Saturday, June 19, 2010
When the Photographer's in the Photograph
I thought about titling this post "Squinting for the Camera." Maybe some of you remember being told to stand facing the sun so the person with the camera could get a good photo? It can't be true that cameras needed that much sun because I have plenty of old photographs in which people aren't squinting and there appears to be a grey sky.
I thought these two photographs were interesting because the person taking the photo is so clearly visible -- or least her shadow is. I suspect that my mom took both photos. I wonder if she noticed herself in them. I'm fairly certain that both were taken in the late afternoon since all three subjects are facing in a westerly direction. I can tell that because I know the location where both photographs were taken.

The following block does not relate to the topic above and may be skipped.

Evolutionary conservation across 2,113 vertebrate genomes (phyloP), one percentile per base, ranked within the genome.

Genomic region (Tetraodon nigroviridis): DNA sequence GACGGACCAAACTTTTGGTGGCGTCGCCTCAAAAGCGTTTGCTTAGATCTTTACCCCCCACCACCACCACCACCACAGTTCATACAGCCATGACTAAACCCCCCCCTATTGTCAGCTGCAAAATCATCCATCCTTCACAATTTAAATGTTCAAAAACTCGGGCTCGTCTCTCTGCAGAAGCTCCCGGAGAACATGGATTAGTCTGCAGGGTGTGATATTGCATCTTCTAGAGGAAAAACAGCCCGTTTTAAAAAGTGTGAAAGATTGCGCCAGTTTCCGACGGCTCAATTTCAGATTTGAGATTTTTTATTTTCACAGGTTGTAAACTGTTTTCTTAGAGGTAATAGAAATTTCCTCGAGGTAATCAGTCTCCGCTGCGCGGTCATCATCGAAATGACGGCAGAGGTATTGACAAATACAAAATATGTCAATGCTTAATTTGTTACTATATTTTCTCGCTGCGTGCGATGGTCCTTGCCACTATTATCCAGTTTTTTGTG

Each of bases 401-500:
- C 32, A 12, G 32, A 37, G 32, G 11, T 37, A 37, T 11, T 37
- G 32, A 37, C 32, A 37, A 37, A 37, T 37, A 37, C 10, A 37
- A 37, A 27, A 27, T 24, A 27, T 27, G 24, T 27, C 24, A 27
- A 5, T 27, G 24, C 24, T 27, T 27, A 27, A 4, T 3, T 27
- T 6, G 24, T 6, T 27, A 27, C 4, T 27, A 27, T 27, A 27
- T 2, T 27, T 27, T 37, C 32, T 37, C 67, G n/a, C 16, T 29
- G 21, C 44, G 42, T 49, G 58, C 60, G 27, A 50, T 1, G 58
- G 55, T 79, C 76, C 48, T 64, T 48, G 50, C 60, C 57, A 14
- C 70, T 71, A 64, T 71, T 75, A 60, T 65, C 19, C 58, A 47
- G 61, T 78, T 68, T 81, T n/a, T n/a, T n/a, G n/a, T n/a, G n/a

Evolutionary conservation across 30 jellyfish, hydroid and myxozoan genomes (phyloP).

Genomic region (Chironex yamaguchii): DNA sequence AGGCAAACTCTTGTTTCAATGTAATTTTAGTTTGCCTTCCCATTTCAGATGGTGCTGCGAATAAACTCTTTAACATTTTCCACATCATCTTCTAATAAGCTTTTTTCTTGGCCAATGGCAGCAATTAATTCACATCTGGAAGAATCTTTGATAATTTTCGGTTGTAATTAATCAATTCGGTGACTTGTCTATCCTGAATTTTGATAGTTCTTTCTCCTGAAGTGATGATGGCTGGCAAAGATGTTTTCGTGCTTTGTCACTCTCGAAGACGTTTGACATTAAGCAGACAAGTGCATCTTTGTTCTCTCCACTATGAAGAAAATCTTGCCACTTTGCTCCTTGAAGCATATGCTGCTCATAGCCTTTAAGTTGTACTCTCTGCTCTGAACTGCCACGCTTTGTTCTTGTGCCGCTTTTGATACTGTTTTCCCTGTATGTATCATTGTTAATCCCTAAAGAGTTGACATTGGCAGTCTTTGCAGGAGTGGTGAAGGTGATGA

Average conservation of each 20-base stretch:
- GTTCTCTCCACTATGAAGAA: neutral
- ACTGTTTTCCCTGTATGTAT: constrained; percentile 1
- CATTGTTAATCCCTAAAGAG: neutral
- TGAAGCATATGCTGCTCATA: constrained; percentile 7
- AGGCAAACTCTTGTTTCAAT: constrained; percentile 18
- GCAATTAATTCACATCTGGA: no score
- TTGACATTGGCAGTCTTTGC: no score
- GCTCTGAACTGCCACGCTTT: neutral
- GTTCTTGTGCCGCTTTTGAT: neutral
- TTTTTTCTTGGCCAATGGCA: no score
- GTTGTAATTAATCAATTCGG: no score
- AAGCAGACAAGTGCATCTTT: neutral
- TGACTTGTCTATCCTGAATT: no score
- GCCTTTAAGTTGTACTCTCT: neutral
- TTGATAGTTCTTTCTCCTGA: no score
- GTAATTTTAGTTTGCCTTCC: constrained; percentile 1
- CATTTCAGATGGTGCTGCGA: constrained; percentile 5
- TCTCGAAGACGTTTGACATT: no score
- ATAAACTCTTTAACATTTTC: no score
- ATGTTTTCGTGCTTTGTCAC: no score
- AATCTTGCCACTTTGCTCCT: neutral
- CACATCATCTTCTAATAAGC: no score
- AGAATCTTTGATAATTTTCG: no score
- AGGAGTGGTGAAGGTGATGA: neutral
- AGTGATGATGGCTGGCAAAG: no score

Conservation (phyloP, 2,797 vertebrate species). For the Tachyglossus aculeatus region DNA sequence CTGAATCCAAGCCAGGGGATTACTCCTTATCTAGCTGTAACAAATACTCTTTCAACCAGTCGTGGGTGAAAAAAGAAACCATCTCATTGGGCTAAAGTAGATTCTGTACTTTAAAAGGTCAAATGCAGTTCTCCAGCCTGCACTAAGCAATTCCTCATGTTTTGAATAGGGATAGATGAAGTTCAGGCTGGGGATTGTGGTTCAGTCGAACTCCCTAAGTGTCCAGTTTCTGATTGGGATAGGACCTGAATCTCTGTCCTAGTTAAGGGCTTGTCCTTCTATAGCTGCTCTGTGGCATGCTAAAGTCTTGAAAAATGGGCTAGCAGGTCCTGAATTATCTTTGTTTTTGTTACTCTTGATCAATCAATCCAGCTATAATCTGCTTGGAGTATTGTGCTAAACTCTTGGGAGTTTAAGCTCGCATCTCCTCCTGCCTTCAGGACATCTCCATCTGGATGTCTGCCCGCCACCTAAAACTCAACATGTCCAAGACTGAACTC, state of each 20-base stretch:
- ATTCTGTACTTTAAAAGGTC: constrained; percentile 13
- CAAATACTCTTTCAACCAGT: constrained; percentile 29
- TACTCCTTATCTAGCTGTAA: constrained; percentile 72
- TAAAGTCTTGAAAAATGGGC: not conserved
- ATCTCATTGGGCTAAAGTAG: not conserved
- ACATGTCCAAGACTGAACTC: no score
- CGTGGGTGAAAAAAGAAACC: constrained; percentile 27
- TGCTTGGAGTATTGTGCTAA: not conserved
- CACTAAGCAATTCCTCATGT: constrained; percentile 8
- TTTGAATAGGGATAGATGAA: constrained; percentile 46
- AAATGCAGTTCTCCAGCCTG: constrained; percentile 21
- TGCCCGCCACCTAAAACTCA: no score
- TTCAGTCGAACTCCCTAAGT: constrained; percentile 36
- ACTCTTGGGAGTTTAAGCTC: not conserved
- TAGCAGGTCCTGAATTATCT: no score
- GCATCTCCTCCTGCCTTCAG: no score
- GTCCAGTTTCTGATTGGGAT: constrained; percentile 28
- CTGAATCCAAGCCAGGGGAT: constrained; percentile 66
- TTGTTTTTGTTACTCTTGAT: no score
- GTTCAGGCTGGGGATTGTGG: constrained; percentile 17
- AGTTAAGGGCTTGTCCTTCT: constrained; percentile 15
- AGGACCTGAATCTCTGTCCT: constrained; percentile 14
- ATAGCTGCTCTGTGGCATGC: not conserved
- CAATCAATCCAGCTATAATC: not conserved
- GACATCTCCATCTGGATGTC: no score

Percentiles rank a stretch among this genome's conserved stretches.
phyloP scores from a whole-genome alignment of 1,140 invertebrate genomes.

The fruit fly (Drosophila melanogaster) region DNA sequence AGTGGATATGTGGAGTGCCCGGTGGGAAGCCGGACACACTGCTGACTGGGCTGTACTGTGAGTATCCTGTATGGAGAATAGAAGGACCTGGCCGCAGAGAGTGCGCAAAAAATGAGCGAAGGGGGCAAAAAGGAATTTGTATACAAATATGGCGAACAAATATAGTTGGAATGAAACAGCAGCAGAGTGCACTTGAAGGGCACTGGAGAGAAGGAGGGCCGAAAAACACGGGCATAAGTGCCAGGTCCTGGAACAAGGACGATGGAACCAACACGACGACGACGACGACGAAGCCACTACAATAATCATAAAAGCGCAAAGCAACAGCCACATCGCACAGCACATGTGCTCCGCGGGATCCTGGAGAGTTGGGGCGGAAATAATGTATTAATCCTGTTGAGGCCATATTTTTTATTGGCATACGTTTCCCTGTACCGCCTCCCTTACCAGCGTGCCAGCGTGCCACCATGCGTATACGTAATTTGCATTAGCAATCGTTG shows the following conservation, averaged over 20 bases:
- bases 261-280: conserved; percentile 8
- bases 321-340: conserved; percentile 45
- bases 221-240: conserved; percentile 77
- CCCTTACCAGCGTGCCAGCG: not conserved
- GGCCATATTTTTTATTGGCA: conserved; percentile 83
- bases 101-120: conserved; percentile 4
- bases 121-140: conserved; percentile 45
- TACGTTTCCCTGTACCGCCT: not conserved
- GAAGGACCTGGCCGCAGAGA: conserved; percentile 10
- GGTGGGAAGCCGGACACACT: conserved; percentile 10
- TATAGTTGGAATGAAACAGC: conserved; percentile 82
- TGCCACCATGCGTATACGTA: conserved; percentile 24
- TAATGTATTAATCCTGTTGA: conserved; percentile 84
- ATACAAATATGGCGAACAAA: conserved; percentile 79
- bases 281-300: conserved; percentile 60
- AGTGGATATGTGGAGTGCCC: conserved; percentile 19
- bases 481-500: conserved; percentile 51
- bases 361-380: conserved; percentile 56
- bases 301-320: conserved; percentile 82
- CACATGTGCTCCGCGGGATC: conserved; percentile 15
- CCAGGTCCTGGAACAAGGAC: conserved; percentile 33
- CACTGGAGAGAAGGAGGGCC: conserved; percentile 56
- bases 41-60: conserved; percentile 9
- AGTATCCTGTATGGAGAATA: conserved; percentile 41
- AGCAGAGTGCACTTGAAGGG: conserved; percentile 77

In the photo on the left is my mom's younger sister ("Baby Girl" of a previous post). In the photo on the right are my own brother and sister. And all three of them are squinting. You can't help squinting when you face the sun - and the photo turns out an awful likenss (or unlikeness) of the subject.
My mother appears to be holding her camera at about waist level. I vaguely remember a camera in our home that was fairly flat and rectangular in shape, maybe 4" x 7" x about 2" thick. It had a little door on the front which, when opened, allowed a lens to fold down with some collapsible black fabric surrounding it. It seems like the photographs from that camera became 3" x 5" prints (whereas from another camera, maybe a Kodak Brownie, the prints were 3" x 3").
This is probably a graduation photo of "Baby Girl" since in the photo beside it in the album she's wearing a cap and gown.
Do you have photos of yourself or others which were taken with the subject facing the sun? Do you have photographs with shadows of the photographer in them?
Oh, I almost forgot: Go look at the other Sepia Saturday posts!